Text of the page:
|WILLIAM DEAN WETMORE,
MIKE ADDISON, Warden,
Mr. Wetmore was convicted by a jury in Oklahoma state court of four counts of lewd molestation of a child and two counts of sexual abuse of a child. He was sentenced to a total of 210 years imprisonment. His convictions were affirmed on direct appeal by the Oklahoma Court of Criminal Appeals ("OCCA"). R. Doc. 14 Ex. C. He did not file for state post-conviction relief. Appearing through counsel, he raised twelve grounds for relief in his federal habeas petition, one of which he conceded was procedurally barred. A magistrate judge issued a thorough report and recommendation suggesting that the petition be denied. R. Doc. 19.
Again appearing through counsel, Mr. Wetmore objected concerning two grounds he had raised in his petition. Specifically, he challenged the trial court's refusal to let him call Dr. Ray Hand concerning research data, information, and opinions regarding the integrity of the victims' interviews (ground five of the habeas petition), and the state court's allowing the lead detective in the case to testify that Mr. Wetmore was guilty and the victims were telling the truth (ground eight). He contended that these decisions violated his Sixth and Fourteenth Amendment rights to call witnesses in his favor and present a defense. The OCCA held that these trial court decisions were error, but were harmless beyond a reasonable doubt given the substantial evidence of Mr. Wetmore's guilt including both victims' consistent and credible testimony together with Mr. Wetmore's confession. R. Doc. 14, Ex. C at 3-4.
The district court first determined that Mr. Wetmore had waived any challenge to the report and recommendation concerning the other grounds in his habeas petition by merely readopting his initial brief supporting his habeas petition. R. Doc. 24 at 2. We agreegiven the magistrate judge's extensive discussion and rejection of the grounds raised in the habeas petition, it was important to specify exactly what was being objected to and why. See United States v. One Parcel of Real Property, 73 F.3d 1057, 1060 (10th Cir. 1996).
Concerning the exclusion of Dr. Hand's testimony as improper, the Constitution guarantees a criminal defendant a meaningful opportunity to present a complete defense, including the right to call witnesses with relevant and material testimony. See Crane v. Kentucky, 476 U.S. 683, 690 (1986); Chambers v. Mississippi, 410 U.S. 284, 294-95 (1973); Washington v. Texas, 388 U.S. 14, 22-23 (1967). The OCCA determined that "Dr. Hand should have been allowed to testify regarding the proper methodology for sexual abuse and evaluation and the statistical data concerning false abuse reports." R. Doc. 14, Ex. C at 3 n.6 (citing Davenport v. State, 806 P.2d 655 (Okla. Crim. App. 1991)). In his objections to the magistrate judge's recommendations, Mr. Wetmore argued that he should have been able to counter the lead detective's testimony with Dr. Hand's testimony "concerning the limited issues of research data, information and opinions regarding the integrity of victim interviews." R. Doc. 23 at 5.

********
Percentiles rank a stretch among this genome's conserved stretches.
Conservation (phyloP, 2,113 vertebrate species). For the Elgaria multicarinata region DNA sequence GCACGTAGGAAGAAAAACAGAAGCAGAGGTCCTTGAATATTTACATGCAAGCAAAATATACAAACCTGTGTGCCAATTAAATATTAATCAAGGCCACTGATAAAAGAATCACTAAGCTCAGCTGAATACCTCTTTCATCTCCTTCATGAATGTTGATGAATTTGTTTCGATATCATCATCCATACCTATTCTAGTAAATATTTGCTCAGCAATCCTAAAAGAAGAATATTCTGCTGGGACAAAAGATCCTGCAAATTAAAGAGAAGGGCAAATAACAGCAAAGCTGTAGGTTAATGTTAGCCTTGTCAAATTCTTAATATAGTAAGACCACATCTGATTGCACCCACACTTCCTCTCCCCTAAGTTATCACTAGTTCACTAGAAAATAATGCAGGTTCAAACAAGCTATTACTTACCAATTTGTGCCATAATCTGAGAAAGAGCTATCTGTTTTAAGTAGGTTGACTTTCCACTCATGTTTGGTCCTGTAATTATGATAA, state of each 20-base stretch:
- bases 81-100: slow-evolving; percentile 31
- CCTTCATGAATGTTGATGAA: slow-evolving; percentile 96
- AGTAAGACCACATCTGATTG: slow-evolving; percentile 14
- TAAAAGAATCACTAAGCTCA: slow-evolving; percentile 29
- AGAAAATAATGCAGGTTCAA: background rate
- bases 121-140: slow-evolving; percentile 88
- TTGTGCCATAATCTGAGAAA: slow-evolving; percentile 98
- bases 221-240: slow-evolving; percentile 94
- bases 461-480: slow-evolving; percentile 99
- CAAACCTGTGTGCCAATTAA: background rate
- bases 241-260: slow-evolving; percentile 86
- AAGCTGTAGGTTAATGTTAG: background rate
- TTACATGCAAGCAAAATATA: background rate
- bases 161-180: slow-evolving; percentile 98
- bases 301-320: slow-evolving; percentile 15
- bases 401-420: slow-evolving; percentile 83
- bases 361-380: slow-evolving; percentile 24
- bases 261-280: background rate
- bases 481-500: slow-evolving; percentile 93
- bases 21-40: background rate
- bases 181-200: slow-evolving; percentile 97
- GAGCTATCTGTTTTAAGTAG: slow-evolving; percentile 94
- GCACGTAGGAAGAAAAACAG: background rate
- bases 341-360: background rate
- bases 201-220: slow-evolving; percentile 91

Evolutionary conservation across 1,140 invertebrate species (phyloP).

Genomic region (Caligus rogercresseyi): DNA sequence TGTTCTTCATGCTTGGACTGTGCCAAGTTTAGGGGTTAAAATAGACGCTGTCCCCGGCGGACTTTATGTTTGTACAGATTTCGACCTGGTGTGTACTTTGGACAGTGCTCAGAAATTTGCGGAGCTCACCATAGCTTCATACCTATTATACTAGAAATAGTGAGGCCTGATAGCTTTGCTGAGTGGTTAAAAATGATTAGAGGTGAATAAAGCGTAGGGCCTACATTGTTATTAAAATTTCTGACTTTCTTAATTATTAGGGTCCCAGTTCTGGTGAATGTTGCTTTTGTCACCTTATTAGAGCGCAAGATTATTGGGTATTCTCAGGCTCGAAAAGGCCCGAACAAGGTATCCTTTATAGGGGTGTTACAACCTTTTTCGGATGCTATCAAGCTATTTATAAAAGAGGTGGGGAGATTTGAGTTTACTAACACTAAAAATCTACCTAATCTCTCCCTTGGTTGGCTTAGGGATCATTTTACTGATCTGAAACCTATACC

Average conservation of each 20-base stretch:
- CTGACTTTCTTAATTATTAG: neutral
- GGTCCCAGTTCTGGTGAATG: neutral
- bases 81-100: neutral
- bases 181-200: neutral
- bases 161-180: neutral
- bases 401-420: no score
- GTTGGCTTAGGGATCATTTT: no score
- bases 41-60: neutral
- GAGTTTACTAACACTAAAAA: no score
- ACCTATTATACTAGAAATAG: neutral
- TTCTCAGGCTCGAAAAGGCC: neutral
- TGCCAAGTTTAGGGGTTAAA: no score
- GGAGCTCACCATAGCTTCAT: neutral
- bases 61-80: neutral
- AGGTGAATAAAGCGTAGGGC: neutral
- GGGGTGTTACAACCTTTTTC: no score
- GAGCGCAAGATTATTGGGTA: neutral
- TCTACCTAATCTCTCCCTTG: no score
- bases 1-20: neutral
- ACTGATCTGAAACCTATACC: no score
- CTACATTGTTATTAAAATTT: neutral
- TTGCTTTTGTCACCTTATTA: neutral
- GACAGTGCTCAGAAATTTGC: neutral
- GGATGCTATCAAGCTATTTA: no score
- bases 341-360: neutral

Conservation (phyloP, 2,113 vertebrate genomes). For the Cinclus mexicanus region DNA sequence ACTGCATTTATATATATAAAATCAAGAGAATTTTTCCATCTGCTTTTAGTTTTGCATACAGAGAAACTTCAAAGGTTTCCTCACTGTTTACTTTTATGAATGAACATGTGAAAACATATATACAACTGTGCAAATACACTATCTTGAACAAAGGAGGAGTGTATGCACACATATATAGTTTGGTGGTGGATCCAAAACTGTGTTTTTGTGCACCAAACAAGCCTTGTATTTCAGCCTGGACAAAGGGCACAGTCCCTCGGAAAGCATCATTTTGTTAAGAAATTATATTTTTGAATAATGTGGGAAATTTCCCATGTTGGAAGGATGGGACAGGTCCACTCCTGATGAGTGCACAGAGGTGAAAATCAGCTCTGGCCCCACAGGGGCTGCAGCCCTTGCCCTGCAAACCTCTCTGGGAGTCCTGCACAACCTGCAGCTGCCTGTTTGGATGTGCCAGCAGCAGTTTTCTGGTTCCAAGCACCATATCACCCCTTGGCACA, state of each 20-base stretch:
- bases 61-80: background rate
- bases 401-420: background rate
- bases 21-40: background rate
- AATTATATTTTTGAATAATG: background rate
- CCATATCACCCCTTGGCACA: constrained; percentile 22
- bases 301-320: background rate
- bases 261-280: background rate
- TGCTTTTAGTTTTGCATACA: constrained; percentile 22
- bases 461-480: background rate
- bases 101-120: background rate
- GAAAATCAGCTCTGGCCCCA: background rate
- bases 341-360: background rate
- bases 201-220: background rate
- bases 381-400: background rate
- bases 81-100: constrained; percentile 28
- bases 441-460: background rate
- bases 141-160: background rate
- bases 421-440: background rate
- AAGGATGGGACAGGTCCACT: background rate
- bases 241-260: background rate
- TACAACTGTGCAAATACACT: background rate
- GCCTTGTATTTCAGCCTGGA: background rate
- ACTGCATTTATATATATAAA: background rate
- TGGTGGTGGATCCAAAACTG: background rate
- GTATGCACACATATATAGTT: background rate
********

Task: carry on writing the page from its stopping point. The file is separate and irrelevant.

On collateral review, the OCCA's application of the "harmless beyond a reasonable doubt" standard to this error is reviewed for objective unreasonableness pursuant to 28 U.S.C. § 2254(d)(1). Saiz v. Burnett, 296 F.3d 1008, 1011-12 (10th Cir. 2002). Here, Mr. Wetmore's counsel extensively and effectively cross-examined the lead detective about the alleged deficiencies of her investigation and her rush to judgment about Mr. Wetmore's guilt. II Trial Tr. 84-110. As noted by the magistrate judge, the victims were extensively cross-examined concerning Mr. Wetmore's theory that they fabricated their claims. R. Doc. 19 at 26. The entire record contains substantial evidence of guilt including nude photographs of the younger victim (in sexually explicit poses) that she testified were taken by Mr. Wetmore. III Trial Tr. at 58. Finally, given the consistent and corroborated testimony of both victims and Mr. Wetmore's confession (later denied), we do not think that the OCCA's conclusion that the exclusion of Dr. Hand's testimony was harmless error is reasonably debatable given the deferential standard we must apply. See Saiz v. Ortiz, 392 F.3d 1166, 1184-1185 (10th Cir. 2004).
As for allowing the lead detective to vouch for the testimony of the victims and express her opinion that Mr. Wetmore was guilty, we recently considered similar claims in Parker v. Scott, 394 F.3d 1302 (10th Cir. 2005). Although Mr. Wetmore relies upon Lawrence v. State, 796 P.2d 1176 (Okla. Crim. App. 1990), for the proposition that such vouching is not allowed because it invades the province of the jury, Parker noted the lack of Supreme Court authority holding that improper vouching violates due process. 394 F.3d at 1309. Because a habeas petitioner must demonstrate that a state court's decision was contrary to Supreme Court precedent, Parker analyzed the claim under general due process principles.
As applied to a criminal trial, denial of due process is the failure to observe that fundamental fairness essential to the very concept of justice. In order to declare a denial of it we must find that the absence of that fairness fatally infected the trial; the acts complained of must be of such quality as necessarily prevents a fair trial.
Id. at 1310-11 (quoting Lisenba v. California, 314 U.S. 219, 236 (1941)). We have relied upon a similar standard when considering the admissibility of evidenceonly where the error renders the trial so fundamentally unfair as to deprive the petitioner of due process is habeas relief warranted. Martin v. Kaiser, 907 F.2d 931, 934 (10th Cir. 1990). For the reasons stated above concerning harmless error, we do not think it is debatable that this brief but improper testimony deprived Mr. Wetmore of a fair trial.
We DENY a COA and DISMISS the appeal.
Entered for the Court
Paul J. Kelly, Jr.